Host Jeremy Paxman has come out in defence of the show, claiming its just a simple matter of men being more interested in quizzes than women.
In an attempt to quash the gender debate that has long dogged the show, he pointed out the competing universities chose their own teams, saying: “I suspect that – like football or darts – more males than females care about quizzing.”
The controversial subject was sparked yet again after two all-male teams went head-to-head in this year’s final.
This year's final saw an all-male line-up
The all-male semi-final prompted the veteran host himself to question why there was a distinct lack of female faces on teams during later stages of the competition.
But now, it appears the 66-year-old host may have found an answer to his own question, saying: “As for the testicle issue, since we know that intelligence is not determined by gender, it must be a question of taste.”
Writing in the Financial Times, Mr Paxman said: “The teams are not chosen by the college or university authorities but by the students themselves.
"The students are encouraged to enter teams which broadly reflect their institution.
"A growing number of applicants ‘prefer not to be gendered’.
The host also tackled the question of whether the show is dumbing down to suit modern viewers.
The allegation, he said, is "rubbish".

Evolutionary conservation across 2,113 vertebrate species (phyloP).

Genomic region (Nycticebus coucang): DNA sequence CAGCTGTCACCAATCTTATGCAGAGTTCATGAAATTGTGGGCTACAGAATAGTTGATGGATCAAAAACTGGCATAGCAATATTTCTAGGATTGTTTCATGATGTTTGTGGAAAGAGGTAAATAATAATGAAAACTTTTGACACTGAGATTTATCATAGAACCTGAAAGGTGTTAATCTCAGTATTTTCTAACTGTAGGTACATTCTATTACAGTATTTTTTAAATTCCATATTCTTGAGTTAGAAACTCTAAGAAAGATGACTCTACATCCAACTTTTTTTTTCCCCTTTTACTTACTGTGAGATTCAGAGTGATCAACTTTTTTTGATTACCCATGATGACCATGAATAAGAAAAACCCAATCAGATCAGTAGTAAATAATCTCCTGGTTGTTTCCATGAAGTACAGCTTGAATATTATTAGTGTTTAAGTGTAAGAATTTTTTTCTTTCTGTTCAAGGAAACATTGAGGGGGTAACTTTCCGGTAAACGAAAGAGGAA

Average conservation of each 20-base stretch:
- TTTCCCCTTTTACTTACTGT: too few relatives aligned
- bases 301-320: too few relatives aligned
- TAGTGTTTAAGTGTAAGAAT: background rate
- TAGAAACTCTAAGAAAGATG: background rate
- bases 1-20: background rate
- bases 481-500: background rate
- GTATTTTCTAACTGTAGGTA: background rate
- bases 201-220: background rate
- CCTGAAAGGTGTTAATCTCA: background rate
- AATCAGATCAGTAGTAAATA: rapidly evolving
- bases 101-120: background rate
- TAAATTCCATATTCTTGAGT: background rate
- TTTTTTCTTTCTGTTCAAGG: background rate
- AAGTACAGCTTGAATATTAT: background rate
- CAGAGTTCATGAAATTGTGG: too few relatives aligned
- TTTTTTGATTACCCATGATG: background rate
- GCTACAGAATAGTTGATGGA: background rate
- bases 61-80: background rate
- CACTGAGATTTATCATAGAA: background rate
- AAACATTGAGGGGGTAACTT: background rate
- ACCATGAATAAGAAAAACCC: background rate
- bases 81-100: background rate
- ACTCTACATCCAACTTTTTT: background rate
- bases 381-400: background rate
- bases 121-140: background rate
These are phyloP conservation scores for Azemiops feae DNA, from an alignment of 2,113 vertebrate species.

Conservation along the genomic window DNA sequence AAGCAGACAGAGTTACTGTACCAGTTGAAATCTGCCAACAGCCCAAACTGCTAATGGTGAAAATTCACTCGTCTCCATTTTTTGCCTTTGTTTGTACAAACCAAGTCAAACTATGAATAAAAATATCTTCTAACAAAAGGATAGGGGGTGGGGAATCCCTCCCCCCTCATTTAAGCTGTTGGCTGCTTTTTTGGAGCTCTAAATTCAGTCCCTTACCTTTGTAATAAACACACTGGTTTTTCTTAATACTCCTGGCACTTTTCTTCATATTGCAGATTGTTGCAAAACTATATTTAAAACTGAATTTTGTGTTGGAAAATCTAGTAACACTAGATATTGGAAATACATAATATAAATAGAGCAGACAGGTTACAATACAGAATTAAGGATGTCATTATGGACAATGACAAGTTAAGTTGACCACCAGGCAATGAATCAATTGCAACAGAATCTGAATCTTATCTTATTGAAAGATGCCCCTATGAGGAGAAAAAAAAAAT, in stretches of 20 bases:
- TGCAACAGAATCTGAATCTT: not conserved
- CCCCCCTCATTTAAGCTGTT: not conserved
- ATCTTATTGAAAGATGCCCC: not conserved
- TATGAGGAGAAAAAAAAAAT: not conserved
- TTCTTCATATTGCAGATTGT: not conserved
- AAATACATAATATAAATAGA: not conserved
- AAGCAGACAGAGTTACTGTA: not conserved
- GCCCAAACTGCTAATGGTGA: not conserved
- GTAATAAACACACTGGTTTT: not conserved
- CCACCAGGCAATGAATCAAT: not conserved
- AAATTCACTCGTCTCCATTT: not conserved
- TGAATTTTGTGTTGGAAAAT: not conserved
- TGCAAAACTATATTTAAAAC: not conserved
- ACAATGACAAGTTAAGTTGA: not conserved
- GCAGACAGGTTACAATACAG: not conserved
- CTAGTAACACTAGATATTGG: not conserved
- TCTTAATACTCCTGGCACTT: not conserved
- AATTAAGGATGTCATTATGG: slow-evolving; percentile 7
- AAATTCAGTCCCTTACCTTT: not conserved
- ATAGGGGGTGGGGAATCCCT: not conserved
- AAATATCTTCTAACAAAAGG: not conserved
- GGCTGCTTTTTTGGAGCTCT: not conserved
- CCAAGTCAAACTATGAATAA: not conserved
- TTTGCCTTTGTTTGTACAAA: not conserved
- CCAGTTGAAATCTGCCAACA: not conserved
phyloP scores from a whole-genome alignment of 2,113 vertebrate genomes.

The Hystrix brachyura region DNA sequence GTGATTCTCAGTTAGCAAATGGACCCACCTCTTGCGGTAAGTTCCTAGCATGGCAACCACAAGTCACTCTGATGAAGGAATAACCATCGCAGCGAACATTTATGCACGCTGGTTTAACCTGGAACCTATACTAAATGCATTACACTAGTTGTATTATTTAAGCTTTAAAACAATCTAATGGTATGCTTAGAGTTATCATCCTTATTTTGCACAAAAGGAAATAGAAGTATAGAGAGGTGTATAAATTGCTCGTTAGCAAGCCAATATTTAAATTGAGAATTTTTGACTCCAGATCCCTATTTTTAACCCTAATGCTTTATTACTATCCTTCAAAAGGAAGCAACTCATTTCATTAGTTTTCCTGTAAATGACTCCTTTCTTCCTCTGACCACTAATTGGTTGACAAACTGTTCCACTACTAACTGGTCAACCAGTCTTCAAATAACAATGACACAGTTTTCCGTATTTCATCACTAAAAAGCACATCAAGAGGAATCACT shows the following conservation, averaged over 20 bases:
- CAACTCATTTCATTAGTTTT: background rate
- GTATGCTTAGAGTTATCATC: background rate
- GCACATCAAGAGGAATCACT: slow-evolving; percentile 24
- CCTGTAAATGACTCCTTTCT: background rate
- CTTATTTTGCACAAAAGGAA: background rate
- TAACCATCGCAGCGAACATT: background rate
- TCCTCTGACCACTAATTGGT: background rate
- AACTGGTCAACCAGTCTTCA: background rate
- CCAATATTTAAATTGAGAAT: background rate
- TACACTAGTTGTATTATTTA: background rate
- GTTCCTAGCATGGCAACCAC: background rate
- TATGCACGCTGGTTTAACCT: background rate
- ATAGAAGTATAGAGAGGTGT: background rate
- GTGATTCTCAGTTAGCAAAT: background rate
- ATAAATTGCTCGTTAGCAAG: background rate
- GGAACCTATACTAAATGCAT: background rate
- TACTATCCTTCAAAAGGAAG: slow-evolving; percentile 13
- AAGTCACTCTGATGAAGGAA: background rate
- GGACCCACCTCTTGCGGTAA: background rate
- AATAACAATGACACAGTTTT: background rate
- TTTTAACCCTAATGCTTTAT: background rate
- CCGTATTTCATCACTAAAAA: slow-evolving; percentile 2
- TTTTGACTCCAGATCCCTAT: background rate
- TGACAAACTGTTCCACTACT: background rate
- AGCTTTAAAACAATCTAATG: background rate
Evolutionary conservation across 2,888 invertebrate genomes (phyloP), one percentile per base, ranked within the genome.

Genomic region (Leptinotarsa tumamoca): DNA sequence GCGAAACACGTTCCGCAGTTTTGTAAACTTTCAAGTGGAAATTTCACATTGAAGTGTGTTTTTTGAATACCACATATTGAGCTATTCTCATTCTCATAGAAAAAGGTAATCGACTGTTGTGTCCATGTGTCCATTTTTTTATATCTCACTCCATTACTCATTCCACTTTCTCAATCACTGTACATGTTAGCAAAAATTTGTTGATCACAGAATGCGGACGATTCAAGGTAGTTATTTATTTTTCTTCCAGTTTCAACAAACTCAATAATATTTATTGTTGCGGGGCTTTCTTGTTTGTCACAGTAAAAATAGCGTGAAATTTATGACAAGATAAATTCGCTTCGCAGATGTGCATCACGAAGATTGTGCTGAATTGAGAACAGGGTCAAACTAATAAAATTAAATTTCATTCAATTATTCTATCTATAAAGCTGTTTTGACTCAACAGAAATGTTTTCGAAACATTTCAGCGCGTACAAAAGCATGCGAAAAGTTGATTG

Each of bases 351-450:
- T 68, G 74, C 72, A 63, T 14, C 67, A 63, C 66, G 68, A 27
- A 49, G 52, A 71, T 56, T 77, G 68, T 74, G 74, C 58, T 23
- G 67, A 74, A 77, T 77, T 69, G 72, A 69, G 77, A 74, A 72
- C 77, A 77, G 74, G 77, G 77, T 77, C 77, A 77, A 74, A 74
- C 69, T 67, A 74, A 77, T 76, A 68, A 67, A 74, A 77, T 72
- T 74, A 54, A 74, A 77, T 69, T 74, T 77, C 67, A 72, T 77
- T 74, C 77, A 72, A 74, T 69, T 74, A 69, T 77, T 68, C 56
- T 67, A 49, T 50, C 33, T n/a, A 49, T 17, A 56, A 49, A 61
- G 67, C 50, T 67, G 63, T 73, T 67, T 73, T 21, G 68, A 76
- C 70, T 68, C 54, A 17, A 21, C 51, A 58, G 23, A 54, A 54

The veteran host has defended the show against sexism claims
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It seems to be an opinion shared by many viewers, who are keen to see more women take part in the show.
In December 2016, fans were thrilled by a team of female alumni from St Anne’s College, Oxford – Dame Mary Archer, Dr Janina Ramirez, Jacky Rowland and Rebecca Morelle – who smashed their opponents by 130 points in the show's Christmas special.
The foursome were referred to as 'ultimate squad goals' and one viewer tweeted: “I’d like to see the ‘there's less women on University Challenge because there's not enough smart women’ excuse after St Anne's performance.”
Commentators have previously suggested that women are reluctant to go on the show because they fear social media backlash and commentary on their looks.
When that rare breed of a real-life female student is spotted on a University Challenge team, her experience is often far from positive.
Emma Johnson was labelled the 'sexiest University Challenge contestant ever'
Sophie Rudd from Warwick University went on to become one of the most popular contestants of 2017, thanks to her quick-fire answers and love of colourful blouses.
She became a show icon after enthusiastically shouting out the answer to a question that took her team into the lead to win the competition, before the team was unfortunately knocked out in later stages.
However, Sophie suffered cruel jibes from internet trolls, who taunted her fashion sense and suggested she was transgender.
Emma Johnson from Corpus Christi College, Oxford, hit the headlines earlier this year when she was labelled “the sexiest University Challenge contestant ever”, despite the fact that she is almost certainly also one of the cleverest, firing off a string of correct answers on topics hugely divergent from her own discipline of medicine.
And she is not the first woman from her college to have received such treatment: in 2009, Gail Trimble caught the attention of social media and was mocked relentlessly, and even invited to pose for ‘lads’ mag Nuts.